When the church recites this creed, distilled, pulled from, wrung out of the Word of God, we’re saying, “We reject the modern narrative. We believe the historic narrative, the narrative that God has come into the world to save sinners, that Jesus Christ has died for our sins, and we believe and trust that he has made known to us the path of life.”

Years ago, when I was in college, my brother-in-law was, I believe, in high school. (I’ll get clarity on this story after this service.) My father and mother-in-law had bought a house. My mother-in-law is a realtor. My father-in-law is just cooler than all of us. They bought a house in I think it was called Whitehouse or White Oak or something like that in East Texas.

What they were going to do was Johnny was going to use his man skills on it and put in new floors and open up doorways. He was going to make it look amazing, and they were going to try to flip the house. Many of you watch this as entertainment now. I happen to be in town, and what I want is Johnny’s daughter to marry me, so I’m like, “You need any help at the house?”

Now if you knew how impossible me helping with any type of skill… Johnny, God bless his heart, just gave me and my future brother-in-law this project. There were some really high hackberry bushes. They looked like they had been there since America was founded. They had used them right along their fence. Our job was to get those hackberry bushes up.

The tools of the trade were a shovel, an ax, some clipper things for the root, and we went to work. We worked and worked and worked, and those things weren’t moving. They laughed at the ax. They laughed at the shovel. So what happens when you have a college student and a high school student and a Chevy Z71 with four-wheel drive and a chain on it? We very quickly put all that aside, and we got in the truck and backed it down the driveway.

We wrapped a chain around the hitch and then wrapped it around the bush. We didn’t even think to drop it in four low yet. We tried to move, and they still kind of fought us. So then we had to put some slack in it and try to rip the things out of the ground. That was the only possible way to get them out of the ground. Probably not, but that’s the way we did it.

Now the reason those bushes were near impossible to get out of the ground is because of how long they had been there and how deep the roots went. See, when there’s deep-rootedness, hard freezes don’t tend to kill and storms don’t tend to uproot. Where there’s deep-rootedness, there’s stability and fruitfulness. When I talk about joy over happiness, that’s what I’m talking about.

The opportunity we have for the next 12 weeks gathering together is by the grace of God (that’s the only way it will happen: by the grace of God and the power of the Holy Spirit) he might root us more deeply in who he is. See, the creed goes contrary to popular thinking. This isn’t about you at all. It’s all about him.

What I mean by pragmatism is people don’t like that. They want the sermon to be all about them, but that’s not how the people of God have ever been formed. They’ve been formed by staring at, marveling at, being blown away by who their God is. We have the opportunity for deep-rootedness. I’m hungry for it. Let’s pray.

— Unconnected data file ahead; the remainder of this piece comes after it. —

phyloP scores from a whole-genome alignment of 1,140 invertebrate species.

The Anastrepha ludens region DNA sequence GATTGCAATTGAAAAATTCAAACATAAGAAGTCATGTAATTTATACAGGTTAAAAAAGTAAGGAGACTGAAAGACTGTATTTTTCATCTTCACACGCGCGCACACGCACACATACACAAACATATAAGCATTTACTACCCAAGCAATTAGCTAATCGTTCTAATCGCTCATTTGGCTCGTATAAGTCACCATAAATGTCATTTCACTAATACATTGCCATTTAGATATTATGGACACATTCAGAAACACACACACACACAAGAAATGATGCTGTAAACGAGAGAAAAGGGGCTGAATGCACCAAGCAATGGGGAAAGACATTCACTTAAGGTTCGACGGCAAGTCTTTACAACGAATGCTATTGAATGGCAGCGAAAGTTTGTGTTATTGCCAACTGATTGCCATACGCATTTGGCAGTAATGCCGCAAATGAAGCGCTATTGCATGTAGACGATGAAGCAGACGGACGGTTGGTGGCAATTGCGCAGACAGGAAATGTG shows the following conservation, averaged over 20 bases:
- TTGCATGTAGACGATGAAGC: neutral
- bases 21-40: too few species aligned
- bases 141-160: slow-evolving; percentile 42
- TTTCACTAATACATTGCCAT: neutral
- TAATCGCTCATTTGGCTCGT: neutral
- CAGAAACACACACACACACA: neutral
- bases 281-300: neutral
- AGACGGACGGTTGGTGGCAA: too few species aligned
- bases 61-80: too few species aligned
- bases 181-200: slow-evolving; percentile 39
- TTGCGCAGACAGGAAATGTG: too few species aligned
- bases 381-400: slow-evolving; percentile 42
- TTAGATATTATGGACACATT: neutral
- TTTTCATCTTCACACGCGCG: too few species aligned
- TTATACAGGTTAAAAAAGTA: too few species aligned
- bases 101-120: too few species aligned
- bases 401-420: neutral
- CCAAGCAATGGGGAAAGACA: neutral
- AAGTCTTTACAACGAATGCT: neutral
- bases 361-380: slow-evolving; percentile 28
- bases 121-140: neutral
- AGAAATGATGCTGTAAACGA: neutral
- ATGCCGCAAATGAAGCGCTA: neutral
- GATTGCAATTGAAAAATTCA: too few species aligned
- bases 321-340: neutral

Father, again I thank you for these men and women, an opportunity to come tonight. Really all we’ve done today is we’ve talked about you. We’ve sung about you. We’ve considered you. We’re going to respond to you. We pray over the course of the next 11 weeks you would help form us with greater symmetry, that we would see things we weren’t as dialed into, and it would make us grow and grow in strength and grow in rootedness and depth.

We pray for clarity. There are some misunderstandings about who you are and what you’re like. The culture is telling one story, and the Bible is telling us another, and I pray you would bring clarity to the greater story. When you grow our confidence in you, as you’ve created a people who have spanned through history, would you protect us from a type of weak progressivism that believes human history is always getting better, and would you root us deeply in your plan for mankind?

Will you help us as we seek to counsel ourselves and counsel others? Father, some of us sit in here week in and week out across these campuses, but we’re verbally and emotionally abusive to our spouse. We’re addicted. We’re currently flirting with, if not full-on engaged with, another partner other than our spouse. I pray, Father, that the Word of God reflected out of the creed would help us run from sin and run to you, the better story. Help us. We need you. It’s for your beautiful name I pray, amen.

Related Resources

Sermon

Godliness and Family

Beau Hughes

If you have a Bible, take it and turn to 1 Timothy. It’s a letter in the New Testament that our church has been studying the last couple of weeks, if you haven’t been here. We’re going to be in chapters 4-5 this morning. If you’ve been following along, you’ll notice we’re skipping chapter 3. Don’t panic. We’ll come back to it next week.

Chapters 4-5 are interesting, and there’s...